Category: Past Events

Title: #ClimateForum2020

Date Published: September 20, 2019

Michael Bennet

The senior Senator from Colorado, Bennet was previously the superintendent of Denver’s public school system. He noted the particular guilt of today’s political actors, both in the US and abroad, looking at a very clear picture. “This generation of Americans has a lot to be really angry at us about.”

Cory Booker

The junior Senator from New Jersey and former Mayor of Newark, Booker pushed back against tax incentives to shape personal behavior. And believing strongly that united efforts are possible, he said, “History will judge us. ‘Where did you stand when the planet was in peril?” Booker was confident that good science is winning.

Steve Bullock

Governor Bullock of Montana was first elected in 2012, having served as the state’s Attorney General before that. Taking a holistic approach, he emphasized agriculture’s role. “The contributions our agricultural communities can make to addressing climate change are significant.”

Pete Buttigieg

Serving as Mayor of South Bend, Indiana from 2012 to 2020, “Mayor Pete” gained national prominence through his campaign for the DNC chairmanship. Centering his argument around his faith and that of millions of Americans, he stated, “It’s a moral issue. This is about stewardship, this is about justice.”

Julián Castro

Mayor of San Antonia, Texas before joining the Obama administration, Castro served as the Secretary of Housing and Urban Development from 2014 to 2017. “This is not only a crisis, it is an opportunity. It is an opportunity to make great jobs. Jobs that will help people feed their families.”

John Delaney

From 2013 to 2019, Delaney represented Maryland’s 6th District in the House of Representatives. He strongly mphasized the need for international agreements like the Paris Accords and global consensus-building. “Our current president is an isolationist . . . you fundamentally can’t deal with climate change if that’s your approach.”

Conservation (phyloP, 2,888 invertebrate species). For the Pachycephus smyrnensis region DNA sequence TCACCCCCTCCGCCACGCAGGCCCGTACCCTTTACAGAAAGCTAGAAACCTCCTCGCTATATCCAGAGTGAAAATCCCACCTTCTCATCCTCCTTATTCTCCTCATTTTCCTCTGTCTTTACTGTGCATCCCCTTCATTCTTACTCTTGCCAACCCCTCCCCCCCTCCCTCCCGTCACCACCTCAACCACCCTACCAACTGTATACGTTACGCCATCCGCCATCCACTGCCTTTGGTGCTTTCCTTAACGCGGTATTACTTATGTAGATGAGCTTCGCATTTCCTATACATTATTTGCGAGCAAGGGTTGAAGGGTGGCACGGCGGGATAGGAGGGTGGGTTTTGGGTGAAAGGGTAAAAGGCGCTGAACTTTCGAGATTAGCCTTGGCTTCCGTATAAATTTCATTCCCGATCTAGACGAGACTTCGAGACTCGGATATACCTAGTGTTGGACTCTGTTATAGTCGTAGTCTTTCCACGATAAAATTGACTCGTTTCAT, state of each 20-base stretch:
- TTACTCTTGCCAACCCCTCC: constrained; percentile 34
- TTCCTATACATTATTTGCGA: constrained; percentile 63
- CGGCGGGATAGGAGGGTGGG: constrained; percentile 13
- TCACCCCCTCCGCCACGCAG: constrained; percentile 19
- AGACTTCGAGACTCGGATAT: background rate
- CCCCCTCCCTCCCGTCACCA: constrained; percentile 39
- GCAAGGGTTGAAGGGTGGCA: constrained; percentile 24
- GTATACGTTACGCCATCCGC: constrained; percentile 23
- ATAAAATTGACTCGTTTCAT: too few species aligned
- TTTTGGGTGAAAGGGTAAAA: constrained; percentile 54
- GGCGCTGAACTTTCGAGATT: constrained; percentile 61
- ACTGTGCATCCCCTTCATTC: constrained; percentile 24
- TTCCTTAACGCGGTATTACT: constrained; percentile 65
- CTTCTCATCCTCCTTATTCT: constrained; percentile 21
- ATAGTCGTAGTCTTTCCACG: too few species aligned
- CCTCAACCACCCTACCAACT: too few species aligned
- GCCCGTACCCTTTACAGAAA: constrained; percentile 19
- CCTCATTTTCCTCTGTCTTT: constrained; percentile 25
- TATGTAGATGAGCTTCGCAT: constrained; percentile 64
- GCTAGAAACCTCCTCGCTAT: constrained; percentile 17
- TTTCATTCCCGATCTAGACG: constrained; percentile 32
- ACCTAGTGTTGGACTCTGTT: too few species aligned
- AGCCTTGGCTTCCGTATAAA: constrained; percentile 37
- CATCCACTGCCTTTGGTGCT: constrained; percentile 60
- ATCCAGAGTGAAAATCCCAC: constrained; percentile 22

Tim Ryan

Congressman Ryan, representing a district in northeastern Ohio and serving in Congress since 2003, made headlines as a challenger to Nancy Pelosi for Speaker of the House in early 2019. At the Climate Forum, he pushed back on Trump’s approach to the environment. “Don’t be selling us nostalgia, sell me the future. I want to sell the future of work.”

Bernie Sanders

The progressive Senator from Vermont and surprise challenger during the 2016 Democratic primaries, Sanders made sure to connect the crisis facing our climate with the economic issues he more regularly champions. He was suggested criminal charges for fossil fuel executives “who knew they were destroying the planet.”

Tom Steyer

Hedge fund manager, philanthropist, and liberal activist, Steyer entered the world of politics in 2013 launching NextGen America, a progressive non-profit focused on climate change and immigration. In late 2017, Steyer launched a massive ad campaign seeking impeachment of President Trump. No matter the challenge, “there’s a positive way forward.”

Bill Weld

The lone Republican at the two-day event, Weld is the former Governor of Massachusetts and was on 2016’s Libertarian ticket as VP. Coming from the conservative angle, ultimately he stated that for the particularly obstinate and ignorant climate-deniers, “You just have to go around them.”

Marianne Williamson

Known popularly as Oprah Winfrey’s “spiritual advisor,” Williamson is the author of 13 books, co-founder of the Peace Alliance, and advocate for a variety of causes. “I want to initiate a phase of repair, an era of repair.”

Andrew Yang

An entrepreneur by trade and corporate lawyer by training, Yang founded Venture for America, a job-creating non-profit in 2011. He gained recognition during the primary campaign for championing and popularizing the concept of a Universal Basic Income. If elected, “the entire White House motor pool will be electric.”


 

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Hashtag: #ClimateForum2020

Photo album: Flickr